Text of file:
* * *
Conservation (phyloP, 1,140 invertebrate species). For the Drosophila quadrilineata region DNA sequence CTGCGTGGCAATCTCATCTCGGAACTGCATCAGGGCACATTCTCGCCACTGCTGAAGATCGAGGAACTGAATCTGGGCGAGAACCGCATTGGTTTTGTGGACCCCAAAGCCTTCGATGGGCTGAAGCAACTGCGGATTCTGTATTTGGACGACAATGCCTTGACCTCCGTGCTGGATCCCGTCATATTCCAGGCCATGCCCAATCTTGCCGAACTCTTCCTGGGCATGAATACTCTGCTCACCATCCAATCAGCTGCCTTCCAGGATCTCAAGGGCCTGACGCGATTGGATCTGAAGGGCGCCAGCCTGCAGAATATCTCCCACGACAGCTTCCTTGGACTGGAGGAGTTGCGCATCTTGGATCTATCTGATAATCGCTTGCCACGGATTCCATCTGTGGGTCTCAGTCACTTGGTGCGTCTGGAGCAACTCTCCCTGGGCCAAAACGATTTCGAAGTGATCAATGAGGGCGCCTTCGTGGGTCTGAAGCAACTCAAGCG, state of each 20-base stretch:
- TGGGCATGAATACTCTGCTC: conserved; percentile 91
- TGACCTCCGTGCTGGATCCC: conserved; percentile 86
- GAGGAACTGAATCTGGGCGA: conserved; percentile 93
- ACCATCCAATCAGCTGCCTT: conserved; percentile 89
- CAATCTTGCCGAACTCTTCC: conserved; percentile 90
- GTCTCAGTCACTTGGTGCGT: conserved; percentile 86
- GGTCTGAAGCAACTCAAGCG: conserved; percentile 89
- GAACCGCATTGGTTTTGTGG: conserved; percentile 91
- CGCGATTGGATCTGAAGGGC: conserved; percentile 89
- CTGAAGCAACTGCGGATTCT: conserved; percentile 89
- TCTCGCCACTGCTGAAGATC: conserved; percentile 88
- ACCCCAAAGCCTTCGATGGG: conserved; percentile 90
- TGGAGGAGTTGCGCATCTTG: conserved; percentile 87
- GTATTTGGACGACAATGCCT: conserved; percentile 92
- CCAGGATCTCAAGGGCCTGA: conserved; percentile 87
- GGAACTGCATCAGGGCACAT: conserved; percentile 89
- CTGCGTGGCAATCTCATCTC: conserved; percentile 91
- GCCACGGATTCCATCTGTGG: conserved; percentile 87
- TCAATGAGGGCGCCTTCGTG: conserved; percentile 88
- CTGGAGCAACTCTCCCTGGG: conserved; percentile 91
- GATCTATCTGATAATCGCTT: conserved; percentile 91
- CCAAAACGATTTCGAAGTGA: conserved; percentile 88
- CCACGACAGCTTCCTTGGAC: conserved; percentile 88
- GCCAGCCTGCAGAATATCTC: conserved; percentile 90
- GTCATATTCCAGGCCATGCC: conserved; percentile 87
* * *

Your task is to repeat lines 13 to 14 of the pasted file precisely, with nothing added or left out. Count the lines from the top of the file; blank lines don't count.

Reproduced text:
- ACCCCAAAGCCTTCGATGGG: conserved; percentile 90
- TGGAGGAGTTGCGCATCTTG: conserved; percentile 87